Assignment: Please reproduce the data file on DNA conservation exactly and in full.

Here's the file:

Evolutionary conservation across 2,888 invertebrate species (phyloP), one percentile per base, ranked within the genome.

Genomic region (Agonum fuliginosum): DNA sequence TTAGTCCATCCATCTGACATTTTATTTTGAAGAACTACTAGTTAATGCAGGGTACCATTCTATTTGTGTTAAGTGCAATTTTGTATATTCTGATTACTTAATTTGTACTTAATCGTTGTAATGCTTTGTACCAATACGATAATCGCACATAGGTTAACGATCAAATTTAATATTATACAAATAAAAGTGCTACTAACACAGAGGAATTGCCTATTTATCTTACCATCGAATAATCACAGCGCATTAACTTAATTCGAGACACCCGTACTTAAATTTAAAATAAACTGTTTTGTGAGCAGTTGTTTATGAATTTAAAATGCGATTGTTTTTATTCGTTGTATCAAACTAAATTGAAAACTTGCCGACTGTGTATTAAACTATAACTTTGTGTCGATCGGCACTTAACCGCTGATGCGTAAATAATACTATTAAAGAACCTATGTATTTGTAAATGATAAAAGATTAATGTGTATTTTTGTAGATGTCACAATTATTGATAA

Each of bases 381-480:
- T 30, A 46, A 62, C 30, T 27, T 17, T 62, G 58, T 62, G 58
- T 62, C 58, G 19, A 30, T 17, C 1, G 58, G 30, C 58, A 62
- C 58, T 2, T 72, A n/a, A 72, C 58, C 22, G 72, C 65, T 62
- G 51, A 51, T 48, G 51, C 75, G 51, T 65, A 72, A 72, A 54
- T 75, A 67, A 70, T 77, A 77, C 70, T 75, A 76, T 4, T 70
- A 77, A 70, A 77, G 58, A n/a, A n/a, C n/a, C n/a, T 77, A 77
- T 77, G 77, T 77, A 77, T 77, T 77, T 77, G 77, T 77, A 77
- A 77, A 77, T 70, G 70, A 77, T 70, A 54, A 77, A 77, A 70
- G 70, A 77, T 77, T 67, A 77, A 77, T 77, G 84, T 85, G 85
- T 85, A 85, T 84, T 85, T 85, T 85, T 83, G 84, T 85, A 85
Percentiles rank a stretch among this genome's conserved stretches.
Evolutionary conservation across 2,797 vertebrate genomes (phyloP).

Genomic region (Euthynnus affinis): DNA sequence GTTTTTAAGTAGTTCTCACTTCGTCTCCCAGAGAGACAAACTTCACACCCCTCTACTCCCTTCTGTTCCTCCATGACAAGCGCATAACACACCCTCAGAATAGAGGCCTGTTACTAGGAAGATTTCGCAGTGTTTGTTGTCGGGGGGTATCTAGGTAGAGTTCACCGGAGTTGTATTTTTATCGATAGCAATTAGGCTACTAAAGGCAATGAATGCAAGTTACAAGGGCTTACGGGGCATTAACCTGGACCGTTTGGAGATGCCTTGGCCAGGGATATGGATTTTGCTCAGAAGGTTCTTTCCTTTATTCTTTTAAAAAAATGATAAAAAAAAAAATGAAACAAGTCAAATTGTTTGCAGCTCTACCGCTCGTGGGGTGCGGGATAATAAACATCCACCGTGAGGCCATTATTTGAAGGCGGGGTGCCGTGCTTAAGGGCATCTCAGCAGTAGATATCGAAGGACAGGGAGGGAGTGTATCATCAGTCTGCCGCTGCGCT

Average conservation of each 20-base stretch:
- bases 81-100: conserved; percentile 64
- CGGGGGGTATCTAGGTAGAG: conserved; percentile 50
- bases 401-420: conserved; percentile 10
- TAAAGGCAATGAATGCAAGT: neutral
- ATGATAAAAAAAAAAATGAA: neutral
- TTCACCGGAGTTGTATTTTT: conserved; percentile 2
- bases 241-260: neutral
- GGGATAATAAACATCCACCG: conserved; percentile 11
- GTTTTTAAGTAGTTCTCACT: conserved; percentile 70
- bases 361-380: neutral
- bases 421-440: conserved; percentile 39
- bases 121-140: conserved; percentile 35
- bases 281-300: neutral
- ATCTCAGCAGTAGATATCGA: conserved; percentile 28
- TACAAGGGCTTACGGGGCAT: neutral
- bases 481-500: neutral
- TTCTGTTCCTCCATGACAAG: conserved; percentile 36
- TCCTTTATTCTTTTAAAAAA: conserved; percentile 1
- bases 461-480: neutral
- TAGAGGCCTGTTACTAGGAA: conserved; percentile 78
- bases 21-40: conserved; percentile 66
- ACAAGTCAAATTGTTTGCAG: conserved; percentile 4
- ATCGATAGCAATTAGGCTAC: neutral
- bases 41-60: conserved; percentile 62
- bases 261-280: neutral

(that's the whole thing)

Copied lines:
Evolutionary conservation across 2,888 invertebrate species (phyloP), one percentile per base, ranked within the genome.

Genomic region (Agonum fuliginosum): DNA sequence TTAGTCCATCCATCTGACATTTTATTTTGAAGAACTACTAGTTAATGCAGGGTACCATTCTATTTGTGTTAAGTGCAATTTTGTATATTCTGATTACTTAATTTGTACTTAATCGTTGTAATGCTTTGTACCAATACGATAATCGCACATAGGTTAACGATCAAATTTAATATTATACAAATAAAAGTGCTACTAACACAGAGGAATTGCCTATTTATCTTACCATCGAATAATCACAGCGCATTAACTTAATTCGAGACACCCGTACTTAAATTTAAAATAAACTGTTTTGTGAGCAGTTGTTTATGAATTTAAAATGCGATTGTTTTTATTCGTTGTATCAAACTAAATTGAAAACTTGCCGACTGTGTATTAAACTATAACTTTGTGTCGATCGGCACTTAACCGCTGATGCGTAAATAATACTATTAAAGAACCTATGTATTTGTAAATGATAAAAGATTAATGTGTATTTTTGTAGATGTCACAATTATTGATAA

Each of bases 381-480:
- T 30, A 46, A 62, C 30, T 27, T 17, T 62, G 58, T 62, G 58
- T 62, C 58, G 19, A 30, T 17, C 1, G 58, G 30, C 58, A 62
- C 58, T 2, T 72, A n/a, A 72, C 58, C 22, G 72, C 65, T 62
- G 51, A 51, T 48, G 51, C 75, G 51, T 65, A 72, A 72, A 54
- T 75, A 67, A 70, T 77, A 77, C 70, T 75, A 76, T 4, T 70
- A 77, A 70, A 77, G 58, A n/a, A n/a, C n/a, C n/a, T 77, A 77
- T 77, G 77, T 77, A 77, T 77, T 77, T 77, G 77, T 77, A 77
- A 77, A 77, T 70, G 70, A 77, T 70, A 54, A 77, A 77, A 70
- G 70, A 77, T 77, T 67, A 77, A 77, T 77, G 84, T 85, G 85
- T 85, A 85, T 84, T 85, T 85, T 85, T 83, G 84, T 85, A 85
Percentiles rank a stretch among this genome's conserved stretches.
Evolutionary conservation across 2,797 vertebrate genomes (phyloP).

Genomic region (Euthynnus affinis): DNA sequence GTTTTTAAGTAGTTCTCACTTCGTCTCCCAGAGAGACAAACTTCACACCCCTCTACTCCCTTCTGTTCCTCCATGACAAGCGCATAACACACCCTCAGAATAGAGGCCTGTTACTAGGAAGATTTCGCAGTGTTTGTTGTCGGGGGGTATCTAGGTAGAGTTCACCGGAGTTGTATTTTTATCGATAGCAATTAGGCTACTAAAGGCAATGAATGCAAGTTACAAGGGCTTACGGGGCATTAACCTGGACCGTTTGGAGATGCCTTGGCCAGGGATATGGATTTTGCTCAGAAGGTTCTTTCCTTTATTCTTTTAAAAAAATGATAAAAAAAAAAATGAAACAAGTCAAATTGTTTGCAGCTCTACCGCTCGTGGGGTGCGGGATAATAAACATCCACCGTGAGGCCATTATTTGAAGGCGGGGTGCCGTGCTTAAGGGCATCTCAGCAGTAGATATCGAAGGACAGGGAGGGAGTGTATCATCAGTCTGCCGCTGCGCT

Average conservation of each 20-base stretch:
- bases 81-100: conserved; percentile 64
- CGGGGGGTATCTAGGTAGAG: conserved; percentile 50
- bases 401-420: conserved; percentile 10
- TAAAGGCAATGAATGCAAGT: neutral
- ATGATAAAAAAAAAAATGAA: neutral
- TTCACCGGAGTTGTATTTTT: conserved; percentile 2
- bases 241-260: neutral
- GGGATAATAAACATCCACCG: conserved; percentile 11
- GTTTTTAAGTAGTTCTCACT: conserved; percentile 70
- bases 361-380: neutral
- bases 421-440: conserved; percentile 39
- bases 121-140: conserved; percentile 35
- bases 281-300: neutral
- ATCTCAGCAGTAGATATCGA: conserved; percentile 28
- TACAAGGGCTTACGGGGCAT: neutral
- bases 481-500: neutral
- TTCTGTTCCTCCATGACAAG: conserved; percentile 36
- TCCTTTATTCTTTTAAAAAA: conserved; percentile 1
- bases 461-480: neutral
- TAGAGGCCTGTTACTAGGAA: conserved; percentile 78
- bases 21-40: conserved; percentile 66
- ACAAGTCAAATTGTTTGCAG: conserved; percentile 4
- ATCGATAGCAATTAGGCTAC: neutral
- bases 41-60: conserved; percentile 62
- bases 261-280: neutral